Future-Proofing Your Practice: Proactive Strategies in RCM

RCM leaders will have to overcome two major challenges facing the healthcare industry in 2024: the industry labor shortage and reduced cash recoveries resulting from that shortage. 

The RCM Labor Shortage

While the labor shortage among frontline medical staff like nurses and physicians has gained great attention—rightfully so—medical administration has also been affected. 

In 2022, nearly half of revenue cycle leaders said their departments were facing severe labor shortages. Today, the same challenges persist: According to a 2024 article from Becker’s, hospital CEOs ranked workforce challenges (including personnel shortages, staff burnout, and other workforce issues) as their most pressing concern in 2023.

This is exacerbating other challenges facing RCM departments, like increased complexity in billing caused by regulatory changes and changes within the payer system. And when departments are short-staffed, the workload on other team members is greater, which can contribute to further burnout among current employees. 

Of course, in addition to staffing problems, labor shortages can also have a serious impact on your RCM department’s efficiency and your organization’s overall financial success. This can result in declining cash recoveries, longer revenue cycles, and decreased cash flow.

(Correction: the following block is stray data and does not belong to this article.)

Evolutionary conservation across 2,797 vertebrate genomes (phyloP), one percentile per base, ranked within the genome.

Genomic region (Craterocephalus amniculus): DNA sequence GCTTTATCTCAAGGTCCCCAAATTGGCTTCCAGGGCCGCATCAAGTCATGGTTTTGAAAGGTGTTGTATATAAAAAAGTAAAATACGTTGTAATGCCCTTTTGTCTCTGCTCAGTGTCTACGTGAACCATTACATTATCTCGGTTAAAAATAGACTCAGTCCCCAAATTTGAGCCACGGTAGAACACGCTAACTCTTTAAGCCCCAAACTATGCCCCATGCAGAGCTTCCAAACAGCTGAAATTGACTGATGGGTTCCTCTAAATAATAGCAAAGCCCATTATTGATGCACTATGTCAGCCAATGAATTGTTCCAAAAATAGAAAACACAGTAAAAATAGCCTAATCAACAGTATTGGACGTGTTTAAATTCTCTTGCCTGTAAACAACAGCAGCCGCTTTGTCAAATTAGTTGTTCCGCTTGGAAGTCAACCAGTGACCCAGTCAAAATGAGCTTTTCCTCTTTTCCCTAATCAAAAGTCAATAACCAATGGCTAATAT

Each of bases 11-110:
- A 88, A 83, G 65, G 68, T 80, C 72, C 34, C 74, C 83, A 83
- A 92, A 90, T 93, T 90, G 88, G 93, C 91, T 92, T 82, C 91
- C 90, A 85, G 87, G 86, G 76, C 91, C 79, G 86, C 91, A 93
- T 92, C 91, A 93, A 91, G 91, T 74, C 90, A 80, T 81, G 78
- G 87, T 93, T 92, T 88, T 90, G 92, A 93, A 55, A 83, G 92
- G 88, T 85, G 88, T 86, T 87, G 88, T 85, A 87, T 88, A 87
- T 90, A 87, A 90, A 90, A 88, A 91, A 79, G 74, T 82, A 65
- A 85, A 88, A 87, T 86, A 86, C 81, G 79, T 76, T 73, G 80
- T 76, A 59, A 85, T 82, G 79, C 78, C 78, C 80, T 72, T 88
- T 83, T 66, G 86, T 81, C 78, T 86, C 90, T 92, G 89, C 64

A few strategies RCM departments and healthcare organizations can employ to counter the labor shortage include: 

  • Investing in employee appreciation and culture improvement programs
  • Utilizing AI and other tools to reduce the amount of repetitive, “mindless” work staff must complete

Grow Stronger Financially with Revco’s Cutting-Edge RCM Services

At Revco, we’re driven by excellence. 

Our winning combination is an analytics-driven approach that’s paired with a recovery team trained to treat your patients with the utmost dignity and respect. We’ve been doing patient-centric RCM since before the term was popularized, and we’re committed to staying two steps ahead of the curve. 

If you’re ready to reach a new level of financial sustainability, reach out for a consultation about our early out, debt collection, and denials management services.

Affiliations Audits & Achievements

  • HFMA: Healthcare, financial, management, association
  • AAHAM: American Association of Healthcare Administrative Management
  • ACA International